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Corticotropin releasing hormone antagonist does not prevent adrenalectomy-induced apoptosis in the dentate gyrus of the rat hippocampus.

  • Author(s): Gerth, A
  • Hatalski, CG
  • Avishai-Eliner, S
  • Baram, TZ
  • et al.
Abstract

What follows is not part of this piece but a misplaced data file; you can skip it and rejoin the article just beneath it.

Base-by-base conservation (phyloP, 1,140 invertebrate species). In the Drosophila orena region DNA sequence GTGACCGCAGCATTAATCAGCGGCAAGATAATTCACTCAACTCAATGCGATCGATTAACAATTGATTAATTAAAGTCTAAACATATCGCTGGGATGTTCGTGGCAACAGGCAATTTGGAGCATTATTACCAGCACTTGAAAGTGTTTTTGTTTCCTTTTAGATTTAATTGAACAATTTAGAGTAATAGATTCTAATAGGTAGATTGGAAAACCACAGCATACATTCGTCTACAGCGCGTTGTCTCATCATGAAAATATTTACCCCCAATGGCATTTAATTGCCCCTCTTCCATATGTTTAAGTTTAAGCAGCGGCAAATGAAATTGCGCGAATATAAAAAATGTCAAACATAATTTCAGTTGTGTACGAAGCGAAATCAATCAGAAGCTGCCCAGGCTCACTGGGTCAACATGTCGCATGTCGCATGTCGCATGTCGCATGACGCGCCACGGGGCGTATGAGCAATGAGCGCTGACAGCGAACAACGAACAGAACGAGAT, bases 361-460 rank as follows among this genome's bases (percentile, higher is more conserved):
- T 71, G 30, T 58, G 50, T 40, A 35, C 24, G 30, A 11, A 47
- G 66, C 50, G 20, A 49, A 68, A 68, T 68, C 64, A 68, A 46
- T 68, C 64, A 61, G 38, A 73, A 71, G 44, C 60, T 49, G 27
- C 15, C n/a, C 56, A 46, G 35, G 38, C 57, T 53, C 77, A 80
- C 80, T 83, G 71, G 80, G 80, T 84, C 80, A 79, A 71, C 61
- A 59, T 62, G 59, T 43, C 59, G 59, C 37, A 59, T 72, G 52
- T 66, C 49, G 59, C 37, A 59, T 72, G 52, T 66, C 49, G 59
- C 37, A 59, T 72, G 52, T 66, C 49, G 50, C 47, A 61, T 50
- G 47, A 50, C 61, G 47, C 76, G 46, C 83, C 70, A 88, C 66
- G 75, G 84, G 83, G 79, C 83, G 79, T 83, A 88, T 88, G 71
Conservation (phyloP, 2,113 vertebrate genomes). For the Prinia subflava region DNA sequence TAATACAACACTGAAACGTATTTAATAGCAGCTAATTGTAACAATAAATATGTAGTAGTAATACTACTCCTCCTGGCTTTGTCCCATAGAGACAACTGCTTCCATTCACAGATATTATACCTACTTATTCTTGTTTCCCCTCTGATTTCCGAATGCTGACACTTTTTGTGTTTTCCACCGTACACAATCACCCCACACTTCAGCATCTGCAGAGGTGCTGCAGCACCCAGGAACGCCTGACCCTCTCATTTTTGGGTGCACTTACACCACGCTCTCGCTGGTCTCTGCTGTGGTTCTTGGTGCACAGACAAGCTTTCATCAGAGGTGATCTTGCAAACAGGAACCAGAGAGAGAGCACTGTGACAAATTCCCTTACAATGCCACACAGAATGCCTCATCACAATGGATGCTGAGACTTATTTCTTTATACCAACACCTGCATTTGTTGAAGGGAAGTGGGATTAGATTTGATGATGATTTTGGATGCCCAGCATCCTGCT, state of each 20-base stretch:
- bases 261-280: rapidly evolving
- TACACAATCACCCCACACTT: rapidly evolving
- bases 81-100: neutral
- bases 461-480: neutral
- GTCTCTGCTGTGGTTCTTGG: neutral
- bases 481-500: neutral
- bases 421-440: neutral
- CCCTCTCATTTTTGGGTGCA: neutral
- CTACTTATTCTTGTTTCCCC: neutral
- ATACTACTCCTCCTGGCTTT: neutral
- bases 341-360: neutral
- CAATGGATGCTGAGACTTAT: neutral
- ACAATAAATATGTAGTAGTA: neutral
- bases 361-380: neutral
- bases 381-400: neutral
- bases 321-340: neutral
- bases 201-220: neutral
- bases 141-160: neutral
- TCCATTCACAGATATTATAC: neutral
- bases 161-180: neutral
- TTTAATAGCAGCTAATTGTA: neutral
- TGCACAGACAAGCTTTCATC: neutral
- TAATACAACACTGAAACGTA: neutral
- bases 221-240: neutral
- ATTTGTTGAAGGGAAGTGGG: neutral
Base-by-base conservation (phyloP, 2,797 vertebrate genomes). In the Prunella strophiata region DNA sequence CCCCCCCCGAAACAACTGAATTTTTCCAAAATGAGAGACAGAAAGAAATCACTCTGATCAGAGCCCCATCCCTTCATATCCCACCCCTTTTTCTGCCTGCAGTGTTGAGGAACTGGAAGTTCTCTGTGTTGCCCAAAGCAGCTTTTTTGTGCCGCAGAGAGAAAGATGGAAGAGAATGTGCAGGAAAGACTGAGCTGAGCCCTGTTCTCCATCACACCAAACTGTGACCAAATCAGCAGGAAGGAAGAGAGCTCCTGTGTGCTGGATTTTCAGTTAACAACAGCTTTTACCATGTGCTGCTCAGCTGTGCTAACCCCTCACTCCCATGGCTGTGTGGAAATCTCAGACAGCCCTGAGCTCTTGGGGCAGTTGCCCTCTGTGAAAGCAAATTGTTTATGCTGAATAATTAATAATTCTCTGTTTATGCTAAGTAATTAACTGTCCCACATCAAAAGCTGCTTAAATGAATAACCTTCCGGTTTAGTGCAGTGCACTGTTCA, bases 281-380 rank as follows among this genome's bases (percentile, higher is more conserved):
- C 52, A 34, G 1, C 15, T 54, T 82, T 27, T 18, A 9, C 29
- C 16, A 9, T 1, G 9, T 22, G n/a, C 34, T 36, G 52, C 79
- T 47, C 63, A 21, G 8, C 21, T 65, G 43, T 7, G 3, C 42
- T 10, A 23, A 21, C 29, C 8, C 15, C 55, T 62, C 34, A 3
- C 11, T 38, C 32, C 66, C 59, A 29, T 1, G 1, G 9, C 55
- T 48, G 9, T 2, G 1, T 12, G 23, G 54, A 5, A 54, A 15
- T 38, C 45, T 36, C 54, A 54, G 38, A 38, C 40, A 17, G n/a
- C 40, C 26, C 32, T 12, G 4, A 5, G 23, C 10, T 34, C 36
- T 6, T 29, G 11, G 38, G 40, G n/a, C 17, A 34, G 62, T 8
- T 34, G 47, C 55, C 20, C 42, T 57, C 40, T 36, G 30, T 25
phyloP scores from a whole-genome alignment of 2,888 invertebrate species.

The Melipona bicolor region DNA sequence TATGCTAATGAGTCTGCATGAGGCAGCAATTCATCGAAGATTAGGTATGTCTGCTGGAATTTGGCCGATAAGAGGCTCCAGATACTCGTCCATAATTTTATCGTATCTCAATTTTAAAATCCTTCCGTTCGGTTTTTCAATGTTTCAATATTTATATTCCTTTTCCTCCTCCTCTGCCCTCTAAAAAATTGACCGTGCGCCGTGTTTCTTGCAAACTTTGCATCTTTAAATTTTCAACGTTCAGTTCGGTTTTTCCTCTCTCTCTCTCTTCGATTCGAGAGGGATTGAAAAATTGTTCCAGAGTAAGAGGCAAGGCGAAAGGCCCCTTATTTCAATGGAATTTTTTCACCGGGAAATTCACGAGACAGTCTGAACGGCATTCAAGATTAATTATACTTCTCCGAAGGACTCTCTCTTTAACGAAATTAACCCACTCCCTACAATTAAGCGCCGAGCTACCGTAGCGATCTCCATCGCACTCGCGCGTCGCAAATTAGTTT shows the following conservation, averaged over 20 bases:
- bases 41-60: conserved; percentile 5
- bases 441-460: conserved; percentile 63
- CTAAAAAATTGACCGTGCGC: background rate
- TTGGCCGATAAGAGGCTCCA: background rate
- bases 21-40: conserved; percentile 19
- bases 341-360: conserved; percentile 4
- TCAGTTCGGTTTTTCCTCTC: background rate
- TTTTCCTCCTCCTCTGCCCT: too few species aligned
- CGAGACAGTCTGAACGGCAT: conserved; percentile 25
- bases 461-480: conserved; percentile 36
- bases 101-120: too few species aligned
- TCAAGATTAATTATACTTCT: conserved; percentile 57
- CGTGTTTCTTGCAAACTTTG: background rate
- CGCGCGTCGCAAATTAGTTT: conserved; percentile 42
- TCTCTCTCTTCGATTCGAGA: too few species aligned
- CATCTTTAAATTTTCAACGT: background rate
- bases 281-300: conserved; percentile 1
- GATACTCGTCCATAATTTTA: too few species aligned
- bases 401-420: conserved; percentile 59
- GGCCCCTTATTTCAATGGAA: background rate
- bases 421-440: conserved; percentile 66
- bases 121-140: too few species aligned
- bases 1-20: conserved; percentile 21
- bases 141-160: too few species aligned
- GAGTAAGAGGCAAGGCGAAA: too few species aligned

Adrenalectomy in the mature rat leads to death of granule cells in the dentate gyrus of the hippocampal formation. The mechanisms underlying this cell death have not been fully clarified: It has been considered that the granule cells require adrenal steroids for their survival, since corticosterone replacement prevents their death. However, adrenalectomy-induced loss of negative feedback also increases levels of corticotropin releasing hormone (CRH) in several limbic brain regions. CRH is known to induce neuronal death in hippocampal regions rich in CRH receptors. This study tested the hypothesis that adrenalectomy-induced granule cell death is mediated via the enhanced activation of CRH receptors. The extent of granule cell degeneration was compared among 4 groups of young adult male rats: Sham-adrenalectomy controls, adrenalectomized rats, adrenalectomized rats infused with a CRH antagonist from the onset of steroid deprivation to the time of sacrifice, and adrenalectomized rats infused with vehicle only. (9-41)-alpha-helical CRH was administered using an osmotic pump into the cerebral ventricles. Adrenalectomy led to robust granule cell degeneration, which was maximal in the suprapyramidal blade of the dentate gyrus. Infusion of the CRH antagonist in doses shown to block CRH actions on limbic neurons did not decrease the number of degenerating granule cells compared with the untreated or vehicle-infused adrenalectomized groups. Therefore, blocking the actions of CRH does not prevent adrenalectomy-induced granule cell death, consistent with a direct effect of corticoids on the survival of these neurons.

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